Blizzard discussion…

This started as a semi-private convo, based on one of my blog entries, but I wanted to open it up to you guys. Naturally I asked permission, because that’s just the kind of guy I am.

Dan: (original post here: Dan’s Post)

Me
well yeah… #1 does kinda make the rest of it pretty pointless.

As for #2, you neglect to mention that the bootleg Bnet also does not do any serial key validation, which means it’s wide open for pirated
copies to play all they want. Pretty sure Blizzard has the right to defend against that. (Yes I know, they asked Blizzard for the algos to handle
the CD-keys… but that’s part of their livelihood… I wouldn’t give it up either.)

Dan:
yup…you’re totally right about the cd keys.
they do have an absolute right to protect that.  i would too.
and its sucky that one aspect of the bnet tool is pirated usage.
but theres also the issue of what is the end user entitled to do with a product?  its a really gray area.  I wish they could have worked something out without having to sue the developers.
I think that shutting the doors on custom engineering is short sighted somewhat.
Piracy will always be a problem, but i think that going after these guys was the wrong approach.  other companies have embraced this kind of involvement from users and have just rolled with the fact that people will play a bogus copy with it.
i think the meltdown will be terribly exciting tho.  have a good time.  glad to see you’re registered and ready!

me
Not being a part of the entire proceeding, I naturally have no idea about specifics. However, I have heard/read that Blizzard asked these guys to stop (cease and desist) several times before actually filing suit.

Software companies have a right (and in many cases, a legal obligation to shareholders) to vigorously defend their Intellectual Property. In fact, not doing so can cause them to lose such protection. Our legal system has made it an unfortunate necessity to “sue first, ask questions later” in order to ensure all your bases are covered. Companies like Blizzard get a bad rap in the process, but unfortunately it’s the nature of the business.
In this case though, I am reluctant to believe that the decision to sue was reached lightly. Of course, when a company grows to Blizzard size, the corporate culture varies greatly from department to department. In this case, the legal department probably (hopefully?) has a very different opinion of end-user developers than their own development teams do…
You are correct that piracy has always been a problem, and it’s one that Blizzard has been fighting for as long as I’ve known of them. The bnet tool is an interesting alternative for local play, and of course in the event Blizzard ever pulls the plug on Battle.Net. Unfortunately though, at this point it’s not a legal option. Blizzard could alleviate some of the issue by pushing out there own standalone “LAN party in a box” version of Battle.Net. They wouldn’t have to share the authentication algos with anyone. Just a thought! Of course, there would still be some unhappy people, due to the inability to play pirated games.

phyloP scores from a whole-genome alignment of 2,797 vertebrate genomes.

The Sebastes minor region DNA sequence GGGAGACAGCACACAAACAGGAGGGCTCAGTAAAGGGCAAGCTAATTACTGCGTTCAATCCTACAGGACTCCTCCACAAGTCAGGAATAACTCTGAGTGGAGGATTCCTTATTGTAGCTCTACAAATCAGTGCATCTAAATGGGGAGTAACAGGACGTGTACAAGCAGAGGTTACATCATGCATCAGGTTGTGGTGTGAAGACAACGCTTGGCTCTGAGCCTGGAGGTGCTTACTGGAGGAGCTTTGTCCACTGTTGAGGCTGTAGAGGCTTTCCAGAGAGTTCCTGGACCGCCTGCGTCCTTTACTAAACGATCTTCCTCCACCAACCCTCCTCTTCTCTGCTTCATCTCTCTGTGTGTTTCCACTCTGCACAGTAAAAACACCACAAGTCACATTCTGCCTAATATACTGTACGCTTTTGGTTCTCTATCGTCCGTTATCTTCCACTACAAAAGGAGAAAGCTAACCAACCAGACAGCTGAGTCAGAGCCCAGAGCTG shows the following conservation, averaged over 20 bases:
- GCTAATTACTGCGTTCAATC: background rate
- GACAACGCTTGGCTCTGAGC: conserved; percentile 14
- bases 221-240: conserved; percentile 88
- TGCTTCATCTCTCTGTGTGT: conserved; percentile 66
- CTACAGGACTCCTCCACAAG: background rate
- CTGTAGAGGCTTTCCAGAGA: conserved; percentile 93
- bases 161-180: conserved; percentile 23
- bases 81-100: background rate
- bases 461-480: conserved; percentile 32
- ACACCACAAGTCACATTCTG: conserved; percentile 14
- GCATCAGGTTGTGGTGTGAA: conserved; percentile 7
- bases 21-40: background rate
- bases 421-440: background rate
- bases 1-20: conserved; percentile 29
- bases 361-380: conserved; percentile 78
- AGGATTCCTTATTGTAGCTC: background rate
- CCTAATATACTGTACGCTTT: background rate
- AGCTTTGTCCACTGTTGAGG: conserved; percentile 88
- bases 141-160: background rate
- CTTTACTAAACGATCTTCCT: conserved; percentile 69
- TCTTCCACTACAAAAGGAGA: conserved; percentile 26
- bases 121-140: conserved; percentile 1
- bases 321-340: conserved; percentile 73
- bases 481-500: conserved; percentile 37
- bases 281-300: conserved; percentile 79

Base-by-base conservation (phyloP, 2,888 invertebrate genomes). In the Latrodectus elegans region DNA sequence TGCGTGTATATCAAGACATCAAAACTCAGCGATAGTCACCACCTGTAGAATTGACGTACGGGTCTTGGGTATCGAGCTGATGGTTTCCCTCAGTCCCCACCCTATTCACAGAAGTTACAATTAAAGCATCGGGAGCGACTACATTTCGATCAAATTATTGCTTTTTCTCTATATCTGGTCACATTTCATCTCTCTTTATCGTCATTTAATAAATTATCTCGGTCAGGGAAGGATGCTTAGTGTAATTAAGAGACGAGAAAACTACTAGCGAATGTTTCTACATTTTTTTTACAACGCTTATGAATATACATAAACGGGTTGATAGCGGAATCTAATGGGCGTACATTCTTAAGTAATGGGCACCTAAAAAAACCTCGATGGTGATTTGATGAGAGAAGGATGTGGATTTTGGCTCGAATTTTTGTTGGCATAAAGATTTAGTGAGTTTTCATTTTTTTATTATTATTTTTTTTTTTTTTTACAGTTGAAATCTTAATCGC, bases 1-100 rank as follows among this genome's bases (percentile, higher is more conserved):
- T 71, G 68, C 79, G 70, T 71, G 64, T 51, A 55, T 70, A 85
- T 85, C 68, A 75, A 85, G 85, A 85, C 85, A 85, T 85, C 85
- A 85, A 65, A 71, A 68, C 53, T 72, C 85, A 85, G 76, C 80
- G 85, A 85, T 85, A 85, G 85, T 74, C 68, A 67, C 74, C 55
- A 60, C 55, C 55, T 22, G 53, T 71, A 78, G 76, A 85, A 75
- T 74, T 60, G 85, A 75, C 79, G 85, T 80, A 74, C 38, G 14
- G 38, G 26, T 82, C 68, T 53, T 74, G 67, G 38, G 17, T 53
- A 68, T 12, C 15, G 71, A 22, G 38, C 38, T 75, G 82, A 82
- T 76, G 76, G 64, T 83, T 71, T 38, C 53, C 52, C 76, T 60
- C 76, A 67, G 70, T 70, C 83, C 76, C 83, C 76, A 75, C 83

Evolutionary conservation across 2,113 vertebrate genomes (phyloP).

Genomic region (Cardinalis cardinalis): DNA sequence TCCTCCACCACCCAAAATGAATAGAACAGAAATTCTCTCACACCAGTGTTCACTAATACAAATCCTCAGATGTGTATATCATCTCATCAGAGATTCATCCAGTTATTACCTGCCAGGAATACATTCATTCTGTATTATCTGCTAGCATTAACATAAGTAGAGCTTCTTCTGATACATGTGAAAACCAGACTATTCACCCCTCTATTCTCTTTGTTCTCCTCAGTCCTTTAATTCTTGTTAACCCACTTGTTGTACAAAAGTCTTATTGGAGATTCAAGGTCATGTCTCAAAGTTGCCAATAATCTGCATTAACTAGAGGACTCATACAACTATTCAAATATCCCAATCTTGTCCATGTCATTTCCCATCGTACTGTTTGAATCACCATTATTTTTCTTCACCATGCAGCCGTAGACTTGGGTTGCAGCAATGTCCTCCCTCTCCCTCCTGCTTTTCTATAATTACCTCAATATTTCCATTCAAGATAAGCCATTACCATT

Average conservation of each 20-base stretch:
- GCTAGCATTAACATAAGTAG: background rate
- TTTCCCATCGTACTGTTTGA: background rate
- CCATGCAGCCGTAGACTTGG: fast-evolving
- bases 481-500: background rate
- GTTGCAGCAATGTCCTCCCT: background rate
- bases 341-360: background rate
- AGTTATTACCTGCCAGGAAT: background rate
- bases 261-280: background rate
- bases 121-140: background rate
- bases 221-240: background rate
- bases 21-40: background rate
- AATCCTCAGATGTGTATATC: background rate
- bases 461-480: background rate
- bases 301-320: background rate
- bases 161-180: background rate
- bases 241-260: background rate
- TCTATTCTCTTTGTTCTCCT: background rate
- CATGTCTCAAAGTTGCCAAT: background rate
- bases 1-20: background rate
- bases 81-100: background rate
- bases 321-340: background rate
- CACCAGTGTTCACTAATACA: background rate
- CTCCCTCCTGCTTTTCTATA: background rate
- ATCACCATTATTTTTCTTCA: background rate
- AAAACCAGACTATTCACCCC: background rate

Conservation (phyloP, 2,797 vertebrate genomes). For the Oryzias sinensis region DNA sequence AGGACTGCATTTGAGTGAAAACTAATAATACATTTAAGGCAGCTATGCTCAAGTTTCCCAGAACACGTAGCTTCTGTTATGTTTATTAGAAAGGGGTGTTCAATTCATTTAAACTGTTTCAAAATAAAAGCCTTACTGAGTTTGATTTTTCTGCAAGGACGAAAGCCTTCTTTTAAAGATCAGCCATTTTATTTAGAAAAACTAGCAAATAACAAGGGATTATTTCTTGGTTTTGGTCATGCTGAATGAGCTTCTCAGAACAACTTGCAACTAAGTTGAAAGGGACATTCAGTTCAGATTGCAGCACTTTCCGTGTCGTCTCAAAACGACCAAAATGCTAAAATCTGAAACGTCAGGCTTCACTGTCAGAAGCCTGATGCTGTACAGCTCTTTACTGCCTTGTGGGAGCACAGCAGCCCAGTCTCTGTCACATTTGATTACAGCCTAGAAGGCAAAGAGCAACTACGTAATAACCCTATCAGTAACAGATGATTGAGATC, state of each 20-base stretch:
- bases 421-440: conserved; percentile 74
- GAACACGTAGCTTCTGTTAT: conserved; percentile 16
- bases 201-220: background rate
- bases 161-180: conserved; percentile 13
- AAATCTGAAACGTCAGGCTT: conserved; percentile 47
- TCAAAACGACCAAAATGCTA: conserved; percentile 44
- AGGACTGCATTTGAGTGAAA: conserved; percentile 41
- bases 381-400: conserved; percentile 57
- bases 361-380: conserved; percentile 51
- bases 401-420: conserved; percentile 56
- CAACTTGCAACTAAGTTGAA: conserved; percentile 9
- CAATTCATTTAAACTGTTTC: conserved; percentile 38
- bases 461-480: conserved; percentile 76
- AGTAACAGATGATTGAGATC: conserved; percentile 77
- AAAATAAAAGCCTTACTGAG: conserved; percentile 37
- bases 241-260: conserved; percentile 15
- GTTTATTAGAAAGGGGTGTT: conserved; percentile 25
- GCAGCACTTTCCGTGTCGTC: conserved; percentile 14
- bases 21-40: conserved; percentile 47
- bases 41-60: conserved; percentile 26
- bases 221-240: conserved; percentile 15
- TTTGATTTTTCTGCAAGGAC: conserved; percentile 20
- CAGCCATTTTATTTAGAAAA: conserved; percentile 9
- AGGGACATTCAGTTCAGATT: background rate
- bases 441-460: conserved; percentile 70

On that note, I think Blizzard should also deprecate the authentication requirements on any games more than x years (or versions) old. Seriously, once Diablo VI ships… is it really mission critical to keep validating the protection on Diablo II? Maybe from a legal standpoint it is… I don’t know.

But yeah, Meltdown is going to rock!!

Dan:
You’re absolutely right!  If they would supply a self installed server app, then I would definitely say that BNet would have no recourse but to stop.  And that would be such an easy fix to do, for the sake of their corporate reputation.  Others have done it and with smashing success.I’m still concerned about what the consumer does or does not have a right to do with a purchased product. I understand that there are intellectual rights involved.  But modification and enhancement (in my opinion) should be acceptable, provided the modifier doesnt profit from their endeavor.
I like to think of this situation as it would apply to other retail products.  Say for instance, you bought a truck from chevy.  Now lets say that you’re interested in towing a trailer, so you go down to the local trailer shop to get a trailer hitch put on.  Only you cant.  Chevy has sued the shops to put an end to hitches stating “having a hitch on your truck would allow you to to steal other peoples trailers.”  Well you stop to think “I’m not interested in stealing trailers, i just want to tow my own.”  So you build your own hitch and soon after Chevy comes after you.

Blizzard has said ‘we dont want you reverse engineering the product because you might want to use it with pirated software.’  Well I dont want to use it with pirated software, I want to use it with my own.

So yeah…its a fine line between consumer rights and companies legally protecting their stuff. I’ll be interested to see who wins out in this.

At this point… I’d like anyone else with an opinion to jump in and comment. Stupid and abusive posts will be deleted. Sorry. Keep it on topic.

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